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Brazilian Government Denies Asylum to Snowden in Exchange for Information

12/17/2013 - 16h42



The Brazilian government is not interested in investigating the NSA (National Security Agency) and, for this reason, it will not grant asylum to Edward Snowden, who denounced U.S. government spying, in an information exchange that would meet this goal.

Espionage Whistleblower Edward Snowden to Seek Asylum in Brazil

Folha revealed today Snowden intention to collaborate with investigations about the NSA and, in return, be granted asylum in Brazil. The newspaper published the full text of the "Open Letter to the People of Brazil" that the former U.S. spy wrote and will send to Brazilian authorities.

According to Folha's investigation, the Foreign Ministry highlights as "positive" part of the letter in which Snowden calls for a mobilization in defense of privacy and basic human rights, which might be at risk because of actions such as the ones made by the NSA .

On the other hand, the Foreign Ministry stressed that Brazil respects the sovereignty of other countries and it does not intend to "payback" the United States. A presidential aide stressed that the Brazilian government could not enter this type of exchanging game, to grant asylum in order to receive information to investigate the actions of the U.S. spy agency.

Besides, the aide said, Brazil "has no interest in doing this kind of interference in the sovereignty of other countries" and "it will not do to them what they did to us." The Brazilian way, according to him, has always been publicly expressed.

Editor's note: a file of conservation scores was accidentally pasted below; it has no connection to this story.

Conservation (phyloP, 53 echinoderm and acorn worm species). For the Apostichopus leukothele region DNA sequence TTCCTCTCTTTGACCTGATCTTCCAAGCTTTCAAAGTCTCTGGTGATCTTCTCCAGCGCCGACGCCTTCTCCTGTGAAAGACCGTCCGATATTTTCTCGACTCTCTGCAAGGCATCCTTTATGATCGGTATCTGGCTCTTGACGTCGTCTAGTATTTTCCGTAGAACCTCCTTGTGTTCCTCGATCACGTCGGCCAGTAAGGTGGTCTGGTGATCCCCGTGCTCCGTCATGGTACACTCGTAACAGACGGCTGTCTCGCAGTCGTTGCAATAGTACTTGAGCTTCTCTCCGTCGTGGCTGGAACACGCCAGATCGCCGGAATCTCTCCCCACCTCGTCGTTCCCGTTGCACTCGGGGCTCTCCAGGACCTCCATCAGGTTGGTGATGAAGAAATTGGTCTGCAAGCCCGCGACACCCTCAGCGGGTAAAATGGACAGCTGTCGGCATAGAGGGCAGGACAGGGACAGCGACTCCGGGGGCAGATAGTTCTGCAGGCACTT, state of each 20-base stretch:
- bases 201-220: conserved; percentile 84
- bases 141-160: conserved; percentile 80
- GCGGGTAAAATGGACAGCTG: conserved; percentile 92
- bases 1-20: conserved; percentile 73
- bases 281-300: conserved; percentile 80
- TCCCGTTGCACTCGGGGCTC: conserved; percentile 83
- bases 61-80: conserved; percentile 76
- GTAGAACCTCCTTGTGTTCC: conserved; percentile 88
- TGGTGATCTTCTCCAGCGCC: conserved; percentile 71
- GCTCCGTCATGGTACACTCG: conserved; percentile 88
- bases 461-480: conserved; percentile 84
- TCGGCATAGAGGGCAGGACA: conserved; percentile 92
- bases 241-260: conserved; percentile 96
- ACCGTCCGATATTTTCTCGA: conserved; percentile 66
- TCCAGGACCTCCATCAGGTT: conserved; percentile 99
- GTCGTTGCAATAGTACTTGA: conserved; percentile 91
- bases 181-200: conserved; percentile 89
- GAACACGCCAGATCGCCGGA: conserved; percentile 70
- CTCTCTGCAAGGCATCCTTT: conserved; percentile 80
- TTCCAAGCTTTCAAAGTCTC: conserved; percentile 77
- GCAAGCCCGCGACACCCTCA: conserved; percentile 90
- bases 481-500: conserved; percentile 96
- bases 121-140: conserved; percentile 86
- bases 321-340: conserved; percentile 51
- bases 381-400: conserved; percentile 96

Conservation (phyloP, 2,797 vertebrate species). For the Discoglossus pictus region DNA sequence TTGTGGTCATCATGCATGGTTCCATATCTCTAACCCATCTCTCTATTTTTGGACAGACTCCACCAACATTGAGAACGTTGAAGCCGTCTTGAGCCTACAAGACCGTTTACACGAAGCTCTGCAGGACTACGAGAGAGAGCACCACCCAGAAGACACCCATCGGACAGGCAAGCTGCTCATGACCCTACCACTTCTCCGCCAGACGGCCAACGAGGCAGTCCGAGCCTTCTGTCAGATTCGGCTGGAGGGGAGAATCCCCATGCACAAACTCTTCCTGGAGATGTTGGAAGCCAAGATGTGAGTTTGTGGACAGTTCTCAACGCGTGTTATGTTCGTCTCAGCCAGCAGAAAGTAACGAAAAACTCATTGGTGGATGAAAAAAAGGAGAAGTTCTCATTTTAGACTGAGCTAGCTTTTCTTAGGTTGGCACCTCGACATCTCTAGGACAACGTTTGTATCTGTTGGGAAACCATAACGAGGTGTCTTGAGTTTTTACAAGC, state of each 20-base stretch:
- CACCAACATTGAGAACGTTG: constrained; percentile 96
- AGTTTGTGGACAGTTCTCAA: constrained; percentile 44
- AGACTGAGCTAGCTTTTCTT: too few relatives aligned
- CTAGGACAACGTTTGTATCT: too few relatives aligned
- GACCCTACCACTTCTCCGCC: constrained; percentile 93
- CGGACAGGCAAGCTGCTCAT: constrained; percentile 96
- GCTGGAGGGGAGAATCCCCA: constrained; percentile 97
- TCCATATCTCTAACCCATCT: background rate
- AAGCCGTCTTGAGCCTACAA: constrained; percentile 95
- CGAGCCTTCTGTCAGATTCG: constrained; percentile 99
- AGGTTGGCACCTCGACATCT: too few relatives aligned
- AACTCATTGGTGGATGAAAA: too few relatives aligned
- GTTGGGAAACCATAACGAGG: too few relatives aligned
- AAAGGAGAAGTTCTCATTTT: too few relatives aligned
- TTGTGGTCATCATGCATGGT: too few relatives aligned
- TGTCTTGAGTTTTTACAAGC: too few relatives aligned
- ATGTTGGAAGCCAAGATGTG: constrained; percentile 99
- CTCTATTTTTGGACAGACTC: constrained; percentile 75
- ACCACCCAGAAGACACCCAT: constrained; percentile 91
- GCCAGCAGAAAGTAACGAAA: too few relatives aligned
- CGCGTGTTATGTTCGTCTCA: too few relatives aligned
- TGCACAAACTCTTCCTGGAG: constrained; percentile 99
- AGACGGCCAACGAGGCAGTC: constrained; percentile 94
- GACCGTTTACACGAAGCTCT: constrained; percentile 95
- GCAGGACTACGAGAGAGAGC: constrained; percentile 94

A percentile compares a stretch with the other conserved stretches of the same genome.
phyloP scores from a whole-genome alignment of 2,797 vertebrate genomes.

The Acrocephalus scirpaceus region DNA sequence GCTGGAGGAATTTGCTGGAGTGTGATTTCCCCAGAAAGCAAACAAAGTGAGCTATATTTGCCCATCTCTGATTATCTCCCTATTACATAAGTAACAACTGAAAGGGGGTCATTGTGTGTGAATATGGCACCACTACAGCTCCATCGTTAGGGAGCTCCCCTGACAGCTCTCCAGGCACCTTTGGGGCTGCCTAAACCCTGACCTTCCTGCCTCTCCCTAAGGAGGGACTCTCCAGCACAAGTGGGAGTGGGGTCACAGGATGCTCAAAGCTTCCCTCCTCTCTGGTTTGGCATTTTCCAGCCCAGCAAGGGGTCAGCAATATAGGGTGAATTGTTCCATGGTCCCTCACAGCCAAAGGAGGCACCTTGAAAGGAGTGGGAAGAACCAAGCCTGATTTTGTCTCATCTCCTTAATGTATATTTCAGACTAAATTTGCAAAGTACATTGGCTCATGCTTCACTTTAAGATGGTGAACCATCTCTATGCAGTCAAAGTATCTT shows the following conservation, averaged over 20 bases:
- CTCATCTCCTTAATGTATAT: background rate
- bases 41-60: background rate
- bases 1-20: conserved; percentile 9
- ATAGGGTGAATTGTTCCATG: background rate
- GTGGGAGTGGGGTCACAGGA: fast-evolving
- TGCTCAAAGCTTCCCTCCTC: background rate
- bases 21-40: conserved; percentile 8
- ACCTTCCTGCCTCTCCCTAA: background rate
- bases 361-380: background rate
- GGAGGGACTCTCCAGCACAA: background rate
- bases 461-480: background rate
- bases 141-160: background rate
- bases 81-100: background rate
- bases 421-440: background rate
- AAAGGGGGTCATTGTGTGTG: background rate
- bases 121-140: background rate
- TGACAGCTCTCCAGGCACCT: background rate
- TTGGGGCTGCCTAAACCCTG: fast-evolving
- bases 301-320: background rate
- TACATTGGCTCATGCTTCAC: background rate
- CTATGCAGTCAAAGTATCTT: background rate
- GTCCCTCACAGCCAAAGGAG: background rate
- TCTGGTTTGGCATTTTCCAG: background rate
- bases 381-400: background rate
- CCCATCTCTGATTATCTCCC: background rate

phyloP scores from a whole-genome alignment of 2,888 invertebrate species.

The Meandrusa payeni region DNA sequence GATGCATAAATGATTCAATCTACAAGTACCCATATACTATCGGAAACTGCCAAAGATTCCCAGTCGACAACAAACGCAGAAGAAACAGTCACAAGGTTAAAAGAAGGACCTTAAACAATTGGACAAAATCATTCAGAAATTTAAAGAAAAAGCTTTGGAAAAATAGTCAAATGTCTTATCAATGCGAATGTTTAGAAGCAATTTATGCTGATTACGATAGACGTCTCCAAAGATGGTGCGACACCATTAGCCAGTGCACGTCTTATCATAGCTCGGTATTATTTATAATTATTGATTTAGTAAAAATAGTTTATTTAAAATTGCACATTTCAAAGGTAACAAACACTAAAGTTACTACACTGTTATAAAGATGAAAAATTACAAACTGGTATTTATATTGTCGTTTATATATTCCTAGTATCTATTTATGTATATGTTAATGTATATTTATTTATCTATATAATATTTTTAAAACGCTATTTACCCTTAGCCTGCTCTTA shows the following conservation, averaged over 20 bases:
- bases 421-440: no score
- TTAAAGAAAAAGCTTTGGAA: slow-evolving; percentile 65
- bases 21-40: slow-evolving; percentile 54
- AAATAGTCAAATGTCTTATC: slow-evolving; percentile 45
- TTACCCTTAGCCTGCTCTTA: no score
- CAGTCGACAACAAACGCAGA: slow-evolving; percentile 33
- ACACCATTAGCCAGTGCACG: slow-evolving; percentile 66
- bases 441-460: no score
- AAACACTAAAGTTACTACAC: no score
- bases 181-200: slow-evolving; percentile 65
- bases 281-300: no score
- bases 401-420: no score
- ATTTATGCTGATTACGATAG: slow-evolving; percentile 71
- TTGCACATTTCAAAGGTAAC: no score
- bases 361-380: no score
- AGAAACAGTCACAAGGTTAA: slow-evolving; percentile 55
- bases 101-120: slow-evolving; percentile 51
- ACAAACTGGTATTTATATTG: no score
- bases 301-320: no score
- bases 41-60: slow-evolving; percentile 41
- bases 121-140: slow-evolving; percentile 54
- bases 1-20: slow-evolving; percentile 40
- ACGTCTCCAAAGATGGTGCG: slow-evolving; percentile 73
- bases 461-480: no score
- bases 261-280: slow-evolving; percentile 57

Officially, the Presidential Palace has not yet spoken and it might not even speak about it because there is no formal asylum request from Snowden. President Dilma Rousseff was surprised with the information and mobilized the Foreign Ministry to define what position should be taken.


Regarding the mobilization defended by Snowden, Foreign Ministry aides have reinforced that the Brazilian government is already working in this direction and it can count with his help, which will always be welcomed.

The Foreign Ministry emphasized that Brazil, from the beginning, made ​​a point of condemning NSA actions considering them "unacceptable." President Dilma even canceled a state visit to the U.S. in reaction to the episode.

The Foreign Ministry also noted the president's initiative of negotiating with Germany a formalized resolution at the United Nations against American intelligence. The resolution will be voted on this week by the General Assembly of the organization.

The Brazilian government announced that Snowden's open letter requesting shelter in Brazil it does not formally fit the request for political asylum.

For the government, not even the request made by the American in July fit the requirement for asylum. On occasion, a request was sent by fax to several foreign embassies in Russia, when Snowden was temporarily at Sheremetyevo airport, in Moscow.


To the leader of the DEM Party in the House of Representatives, Ronaldo Caiado (GO), it does not make sense to grant political asylum to Snowden.

"I think there is nothing that dignifies this man so that Brazil gets involved with this issue at this time. This will bring more issues to Brazil in the international view than any benefit to put a stop to these espionage actions," he said.

"Brazil has to worry about developing their own technology system that is able to stand against these espionage actions that occur not only by the United States," added Caiado.

The Federal Police, which is investigating allegations that President Dilma and Petrobras had been investigated, has already formally requested Snowden's testimony. The request was made through the Foreign Ministry, responsible for contacting Russian authorities. But the police never got a response.

Translated by SIMONE PALMA

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